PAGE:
I’ve started reading non-fiction again, and it really made me realize why I love to read non-fiction. It’s a great change of pace, and it’s nice to spice life up a little by throwing in little bits if non-fiction every once in a while. Today I’m going to be talking and reviewing Gretchen Rubin’s book Better Than Before: Mastering the Habits of Our Everyday Lives.
It was very hard to write this review without being subjective to the way this book influenced me. At first I wasn’t sure about it, a book dealing with habits. Yes we all have habits, and yes some of us have bad habits that we want to change, but how can a book change them. Well this book isn’t set out to change bad habits, or to start good ones, but to bring to the surface, what makes up habits and how we fall into them. As I was reading it made me want to start changing things about my own life; for example I recently started working in an office environment where I sit for 8 hours a day, and I really wish I had more time to walk around, this book opened my eyes to actually wanting to do something about it, and that I should start now instead of waiting for the perfect time or the “tomorrows”.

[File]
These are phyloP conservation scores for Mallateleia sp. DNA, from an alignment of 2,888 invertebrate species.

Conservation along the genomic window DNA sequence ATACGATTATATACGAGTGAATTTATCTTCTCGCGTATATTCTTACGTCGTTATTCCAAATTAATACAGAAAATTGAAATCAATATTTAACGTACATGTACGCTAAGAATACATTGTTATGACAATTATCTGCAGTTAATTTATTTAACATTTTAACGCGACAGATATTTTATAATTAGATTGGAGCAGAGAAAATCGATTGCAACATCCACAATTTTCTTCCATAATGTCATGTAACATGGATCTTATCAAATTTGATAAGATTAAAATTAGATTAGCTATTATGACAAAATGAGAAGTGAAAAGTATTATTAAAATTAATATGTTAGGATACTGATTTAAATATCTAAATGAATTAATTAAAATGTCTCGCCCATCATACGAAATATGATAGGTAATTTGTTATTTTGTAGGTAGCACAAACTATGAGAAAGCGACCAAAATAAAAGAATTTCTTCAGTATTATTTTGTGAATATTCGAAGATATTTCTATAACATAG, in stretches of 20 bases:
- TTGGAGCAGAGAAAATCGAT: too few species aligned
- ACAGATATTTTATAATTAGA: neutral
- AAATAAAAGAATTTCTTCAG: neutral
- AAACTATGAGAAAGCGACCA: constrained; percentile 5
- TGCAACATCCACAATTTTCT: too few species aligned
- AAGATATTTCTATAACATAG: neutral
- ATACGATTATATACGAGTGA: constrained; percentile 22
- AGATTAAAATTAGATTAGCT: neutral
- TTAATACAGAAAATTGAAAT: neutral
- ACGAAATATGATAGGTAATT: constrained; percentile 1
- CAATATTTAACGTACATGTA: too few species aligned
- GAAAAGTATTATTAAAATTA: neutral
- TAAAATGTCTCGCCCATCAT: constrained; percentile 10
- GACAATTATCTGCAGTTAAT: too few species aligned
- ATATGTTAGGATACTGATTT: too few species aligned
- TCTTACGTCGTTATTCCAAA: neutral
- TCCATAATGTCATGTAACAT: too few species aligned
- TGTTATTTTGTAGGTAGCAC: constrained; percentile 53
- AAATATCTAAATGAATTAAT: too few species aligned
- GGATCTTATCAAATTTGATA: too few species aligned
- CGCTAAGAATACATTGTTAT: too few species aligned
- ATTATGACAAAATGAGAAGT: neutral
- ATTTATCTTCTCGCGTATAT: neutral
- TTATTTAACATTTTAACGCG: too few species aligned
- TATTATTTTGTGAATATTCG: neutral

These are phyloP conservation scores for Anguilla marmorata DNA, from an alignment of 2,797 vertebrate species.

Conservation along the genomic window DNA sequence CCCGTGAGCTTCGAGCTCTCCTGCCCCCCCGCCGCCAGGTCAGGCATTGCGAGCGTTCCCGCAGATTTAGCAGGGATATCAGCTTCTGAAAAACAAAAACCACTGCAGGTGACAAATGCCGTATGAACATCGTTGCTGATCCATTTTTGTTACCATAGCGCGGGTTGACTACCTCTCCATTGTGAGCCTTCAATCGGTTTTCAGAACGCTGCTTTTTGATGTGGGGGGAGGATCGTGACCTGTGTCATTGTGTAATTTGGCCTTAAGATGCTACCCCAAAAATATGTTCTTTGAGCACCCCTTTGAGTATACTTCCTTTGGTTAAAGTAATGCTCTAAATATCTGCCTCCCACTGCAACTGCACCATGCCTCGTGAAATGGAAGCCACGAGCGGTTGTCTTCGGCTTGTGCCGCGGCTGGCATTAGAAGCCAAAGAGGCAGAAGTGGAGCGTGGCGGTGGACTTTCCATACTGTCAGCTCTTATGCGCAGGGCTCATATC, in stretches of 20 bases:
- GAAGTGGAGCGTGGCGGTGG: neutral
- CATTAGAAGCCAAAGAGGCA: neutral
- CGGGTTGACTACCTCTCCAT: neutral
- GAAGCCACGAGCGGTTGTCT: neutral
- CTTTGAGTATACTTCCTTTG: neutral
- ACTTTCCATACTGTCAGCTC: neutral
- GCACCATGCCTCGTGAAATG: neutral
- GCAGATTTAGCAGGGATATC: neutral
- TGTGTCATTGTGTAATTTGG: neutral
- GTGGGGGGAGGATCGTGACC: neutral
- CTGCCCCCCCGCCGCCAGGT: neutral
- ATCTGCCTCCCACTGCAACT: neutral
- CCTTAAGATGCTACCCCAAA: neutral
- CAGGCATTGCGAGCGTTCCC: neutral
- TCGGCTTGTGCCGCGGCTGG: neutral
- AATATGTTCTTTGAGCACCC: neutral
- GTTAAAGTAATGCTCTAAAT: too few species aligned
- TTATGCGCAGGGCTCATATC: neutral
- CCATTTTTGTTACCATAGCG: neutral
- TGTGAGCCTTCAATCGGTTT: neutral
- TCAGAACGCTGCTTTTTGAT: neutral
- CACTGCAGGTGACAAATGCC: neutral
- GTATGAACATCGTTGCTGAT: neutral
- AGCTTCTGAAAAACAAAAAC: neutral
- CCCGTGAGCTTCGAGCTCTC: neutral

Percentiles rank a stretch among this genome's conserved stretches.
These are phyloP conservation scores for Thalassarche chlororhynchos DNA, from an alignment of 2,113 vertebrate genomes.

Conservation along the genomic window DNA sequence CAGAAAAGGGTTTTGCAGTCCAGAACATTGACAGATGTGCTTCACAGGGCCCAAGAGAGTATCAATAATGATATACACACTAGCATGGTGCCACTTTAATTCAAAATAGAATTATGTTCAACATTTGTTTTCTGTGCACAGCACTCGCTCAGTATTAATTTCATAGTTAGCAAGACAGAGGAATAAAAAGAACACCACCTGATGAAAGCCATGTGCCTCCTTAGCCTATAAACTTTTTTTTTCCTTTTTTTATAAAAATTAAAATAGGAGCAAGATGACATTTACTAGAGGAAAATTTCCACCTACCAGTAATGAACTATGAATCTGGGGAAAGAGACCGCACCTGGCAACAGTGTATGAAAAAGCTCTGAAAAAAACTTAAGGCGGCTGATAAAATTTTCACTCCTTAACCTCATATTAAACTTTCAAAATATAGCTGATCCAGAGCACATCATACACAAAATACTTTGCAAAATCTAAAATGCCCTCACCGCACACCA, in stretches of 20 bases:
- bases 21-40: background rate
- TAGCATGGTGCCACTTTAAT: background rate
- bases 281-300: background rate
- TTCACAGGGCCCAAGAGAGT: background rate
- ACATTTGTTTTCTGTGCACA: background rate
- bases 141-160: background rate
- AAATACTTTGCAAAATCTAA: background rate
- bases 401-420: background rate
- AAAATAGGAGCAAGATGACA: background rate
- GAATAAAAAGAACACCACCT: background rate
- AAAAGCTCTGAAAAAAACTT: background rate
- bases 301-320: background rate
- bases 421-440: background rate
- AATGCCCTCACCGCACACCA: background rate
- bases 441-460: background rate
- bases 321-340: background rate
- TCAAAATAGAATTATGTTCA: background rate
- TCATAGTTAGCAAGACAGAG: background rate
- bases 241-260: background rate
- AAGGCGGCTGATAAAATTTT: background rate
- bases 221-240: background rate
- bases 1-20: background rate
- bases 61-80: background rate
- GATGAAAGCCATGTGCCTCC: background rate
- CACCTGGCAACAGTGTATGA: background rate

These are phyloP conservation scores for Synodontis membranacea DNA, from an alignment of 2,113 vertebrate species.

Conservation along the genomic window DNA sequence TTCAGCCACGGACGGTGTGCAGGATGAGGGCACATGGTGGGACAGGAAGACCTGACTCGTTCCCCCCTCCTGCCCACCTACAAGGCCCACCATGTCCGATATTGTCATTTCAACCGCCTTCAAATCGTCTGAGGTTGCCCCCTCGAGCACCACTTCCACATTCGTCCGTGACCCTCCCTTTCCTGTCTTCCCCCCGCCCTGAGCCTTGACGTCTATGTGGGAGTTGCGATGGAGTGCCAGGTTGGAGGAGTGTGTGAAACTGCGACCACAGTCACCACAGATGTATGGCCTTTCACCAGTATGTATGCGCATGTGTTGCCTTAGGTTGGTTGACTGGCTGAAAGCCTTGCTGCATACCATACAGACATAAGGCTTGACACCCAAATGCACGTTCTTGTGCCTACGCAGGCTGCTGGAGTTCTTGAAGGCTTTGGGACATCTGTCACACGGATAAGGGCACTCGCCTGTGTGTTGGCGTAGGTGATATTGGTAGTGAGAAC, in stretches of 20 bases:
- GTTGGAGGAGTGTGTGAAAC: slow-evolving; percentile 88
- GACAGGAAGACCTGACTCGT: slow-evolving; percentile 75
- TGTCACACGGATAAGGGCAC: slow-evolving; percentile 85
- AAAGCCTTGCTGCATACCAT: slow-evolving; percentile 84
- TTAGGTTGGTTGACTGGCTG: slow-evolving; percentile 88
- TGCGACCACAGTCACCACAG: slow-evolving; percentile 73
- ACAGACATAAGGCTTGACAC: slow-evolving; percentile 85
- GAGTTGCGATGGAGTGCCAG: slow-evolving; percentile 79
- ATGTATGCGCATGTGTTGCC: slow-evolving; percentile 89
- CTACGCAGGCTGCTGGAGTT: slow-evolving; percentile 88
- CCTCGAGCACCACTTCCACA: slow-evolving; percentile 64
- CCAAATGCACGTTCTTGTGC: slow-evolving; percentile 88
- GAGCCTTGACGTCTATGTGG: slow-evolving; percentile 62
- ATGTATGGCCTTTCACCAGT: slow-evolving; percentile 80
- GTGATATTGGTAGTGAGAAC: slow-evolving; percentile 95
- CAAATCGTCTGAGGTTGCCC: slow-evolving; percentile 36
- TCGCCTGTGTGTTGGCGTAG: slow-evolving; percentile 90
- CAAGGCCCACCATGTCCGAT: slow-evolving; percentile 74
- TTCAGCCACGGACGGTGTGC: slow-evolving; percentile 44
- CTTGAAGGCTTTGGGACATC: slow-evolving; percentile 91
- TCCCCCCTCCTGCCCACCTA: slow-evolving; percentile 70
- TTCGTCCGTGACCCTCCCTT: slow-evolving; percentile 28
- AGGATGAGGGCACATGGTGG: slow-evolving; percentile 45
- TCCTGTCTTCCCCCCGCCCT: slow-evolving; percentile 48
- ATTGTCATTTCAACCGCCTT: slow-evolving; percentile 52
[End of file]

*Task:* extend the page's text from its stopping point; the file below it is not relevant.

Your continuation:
(Although if I’m being honest, what are the chances I’m gong to start until it’s convenient for me)
Better Than Before: Mastering the Habits of Our Everyday Lives by: Gretchen Rubin: A very interesting take on habits in our every day lives. This book takes a look at the different habits, as well as the different types of ways each person looks at them. What made it interesting was the fact that the author really dived right in, and explained it all. It really gave the reader something to think about as the pages flipped by. This book was definitely not a self-help book in the slightest, but an informative essay on viewing how changing habits can be possible; it all relates to the type of person you are, and what will work for you, and not other people. The book was well paced with plenty of outside stories, and sources that made it enticing and pleasurable to read. Overall, it’s definitely a book worth checking out, if not to read about habits, but for something a little different, and fact-related to read.